Use of metformin to treat pregnant women with polycystic ovary syndrome (PregMet2): a randomised, double-blind, placebo-controlled trial.
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AuthorsLøvvik, Tone S
Carlsen, Sven M
Hestvold, Kristin V
Hirschberg, Angelica L
Berg, Ann Hilde
Poromaa, Inger S
MetadataShow full item record
CitationUse of metformin to treat pregnant women with polycystic ovary syndrome (PregMet2): a randomised, double-blind, placebo-controlled trial. 2019, ;7(4):256-266 Lancet Diabetes Endocrinol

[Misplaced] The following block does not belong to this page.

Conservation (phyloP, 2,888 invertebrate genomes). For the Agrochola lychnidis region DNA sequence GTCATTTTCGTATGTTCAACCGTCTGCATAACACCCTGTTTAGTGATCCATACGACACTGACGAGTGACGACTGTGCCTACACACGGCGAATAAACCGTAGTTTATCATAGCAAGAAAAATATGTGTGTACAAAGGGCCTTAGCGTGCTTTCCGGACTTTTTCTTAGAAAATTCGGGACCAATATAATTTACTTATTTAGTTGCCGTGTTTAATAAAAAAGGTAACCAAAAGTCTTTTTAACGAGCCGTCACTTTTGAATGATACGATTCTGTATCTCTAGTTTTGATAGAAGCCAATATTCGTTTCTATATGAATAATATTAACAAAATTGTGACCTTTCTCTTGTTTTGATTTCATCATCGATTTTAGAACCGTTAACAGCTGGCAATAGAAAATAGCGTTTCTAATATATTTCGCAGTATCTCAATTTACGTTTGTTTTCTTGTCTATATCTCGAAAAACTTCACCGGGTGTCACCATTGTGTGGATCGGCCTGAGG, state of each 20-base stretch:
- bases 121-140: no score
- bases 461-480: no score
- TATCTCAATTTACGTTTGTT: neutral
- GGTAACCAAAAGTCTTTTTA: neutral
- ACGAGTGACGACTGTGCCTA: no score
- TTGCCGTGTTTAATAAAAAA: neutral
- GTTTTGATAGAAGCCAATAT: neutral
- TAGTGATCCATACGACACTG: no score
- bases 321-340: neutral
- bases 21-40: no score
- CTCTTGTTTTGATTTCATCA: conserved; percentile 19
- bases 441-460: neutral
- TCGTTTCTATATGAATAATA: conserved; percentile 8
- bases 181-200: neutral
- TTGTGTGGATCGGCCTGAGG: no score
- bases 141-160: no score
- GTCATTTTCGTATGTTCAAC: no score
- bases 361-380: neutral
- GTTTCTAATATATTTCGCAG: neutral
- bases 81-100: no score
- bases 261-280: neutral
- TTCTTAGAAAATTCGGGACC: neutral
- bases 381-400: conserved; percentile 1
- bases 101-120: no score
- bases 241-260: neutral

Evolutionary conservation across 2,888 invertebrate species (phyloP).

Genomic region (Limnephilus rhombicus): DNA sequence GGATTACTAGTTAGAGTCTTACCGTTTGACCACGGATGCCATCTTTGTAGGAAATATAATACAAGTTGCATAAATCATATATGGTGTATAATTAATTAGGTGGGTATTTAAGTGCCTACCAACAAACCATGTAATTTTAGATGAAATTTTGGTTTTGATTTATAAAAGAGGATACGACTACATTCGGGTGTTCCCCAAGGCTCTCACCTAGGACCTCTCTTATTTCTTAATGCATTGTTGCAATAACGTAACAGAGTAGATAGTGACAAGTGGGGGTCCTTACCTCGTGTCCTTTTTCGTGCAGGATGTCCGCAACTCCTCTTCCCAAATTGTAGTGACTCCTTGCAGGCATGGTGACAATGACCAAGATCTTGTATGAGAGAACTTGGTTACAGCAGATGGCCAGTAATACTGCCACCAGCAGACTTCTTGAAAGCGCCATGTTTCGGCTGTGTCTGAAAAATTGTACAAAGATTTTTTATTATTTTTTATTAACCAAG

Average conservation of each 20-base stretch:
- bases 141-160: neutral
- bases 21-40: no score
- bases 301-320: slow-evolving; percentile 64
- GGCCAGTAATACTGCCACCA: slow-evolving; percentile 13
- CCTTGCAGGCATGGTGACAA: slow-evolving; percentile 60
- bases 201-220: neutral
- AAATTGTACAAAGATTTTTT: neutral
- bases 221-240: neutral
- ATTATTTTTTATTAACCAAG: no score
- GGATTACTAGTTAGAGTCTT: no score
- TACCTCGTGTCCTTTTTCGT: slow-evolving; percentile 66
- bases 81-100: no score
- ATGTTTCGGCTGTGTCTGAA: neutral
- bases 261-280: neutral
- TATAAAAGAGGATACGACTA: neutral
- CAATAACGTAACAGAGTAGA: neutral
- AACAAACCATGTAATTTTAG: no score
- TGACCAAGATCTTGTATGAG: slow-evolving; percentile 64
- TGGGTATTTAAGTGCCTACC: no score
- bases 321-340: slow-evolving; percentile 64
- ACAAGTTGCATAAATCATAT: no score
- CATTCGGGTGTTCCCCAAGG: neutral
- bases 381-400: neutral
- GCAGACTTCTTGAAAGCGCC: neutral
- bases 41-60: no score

AbstractWomen with polycystic ovary syndrome (PCOS) have an increased risk of pregnancy complications. Epi-analysis of two previous randomised controlled trials that compared metformin with placebo during pregnancy in women with PCOS showed a significant reduction in late miscarriages and preterm births in the metformin group. The aim of this third randomised trial (PregMet2) was to test the hypothesis that metformin prevents late miscarriage and preterm birth in women with PCOS. PregMet2 was a randomised, placebo-controlled, double-blind, multicentre trial done at 14 hospitals in Norway, Sweden, and Iceland. Singleton pregnant women with PCOS aged 18-45 years were eligible for inclusion. After receiving information about the study at their first antenatal visit or from the internet, women signed up individually to participate in the study. Participants were randomly assigned (1:1) to receive metformin or placebo by computer-generated random numbers. Randomisation was in blocks of ten for each country and centre; the first block had a random size between one and ten to assure masking. Participants were assigned to receive oral metformin 500 mg twice daily or placebo during the first week of treatment, which increased to 1000 mg twice daily or placebo from week 2 until delivery. Placebo tablets and metformin tablets were identical and participants and study personnel were masked to treatment allocation. The primary outcome was the composite incidence of late miscarriage (between week 13 and week 22 and 6 days) and preterm birth (between week 23 and week 36 and 6 days), analysed in the intention-to-treat population. Secondary endpoints included the incidence of gestational diabetes, preeclampsia, pregnancy-induced hypertension, and admission of the neonate to the neonatal intensive care unit. We also did a post-hoc individual participant data analysis of pregnancy outcomes, pooling data from the two previous trials with the present study. The study was registered with ClinicalTrials.gov, number NCT01587378, and EudraCT, number 2011-002203-15. The study took place between Oct 19, 2012, and Sept 1, 2017. We randomly assigned 487 women to metformin (n=244) or placebo (n=243). In the intention-to-treat analysis, our composite primary outcome of late miscarriage and preterm birth occurred in 12 (5%) of 238 women in the metformin group and 23 (10%) of 240 women in the placebo group (odds ratio [OR] 0·50, 95% CI 0·22-1·08; p=0·08). We found no significant differences for our secondary endpoints, including incidence of gestational diabetes (60 [25%] of 238 women in the metformin group vs 57 [24%] of 240 women in the placebo group; OR 1·09, 95% CI 0·69-1·66; p=0·75). We noted no substantial between-group differences in serious adverse events in either mothers or offspring, and no serious adverse events were considered drug-related by principal investigators. In the post-hoc pooled analysis of individual participant data from the present trial and two previous trials, 18 (5%) of 397 women had late miscarriage or preterm delivery in the metformin group compared with 40 (10%) of 399 women in the placebo group (OR 0·43, 95% CI 0·23-0·79; p=0·004). In pregnant women with PCOS, metformin treatment from the late first trimester until delivery might reduce the risk of late miscarriage and preterm birth, but does not prevent gestational diabetes.
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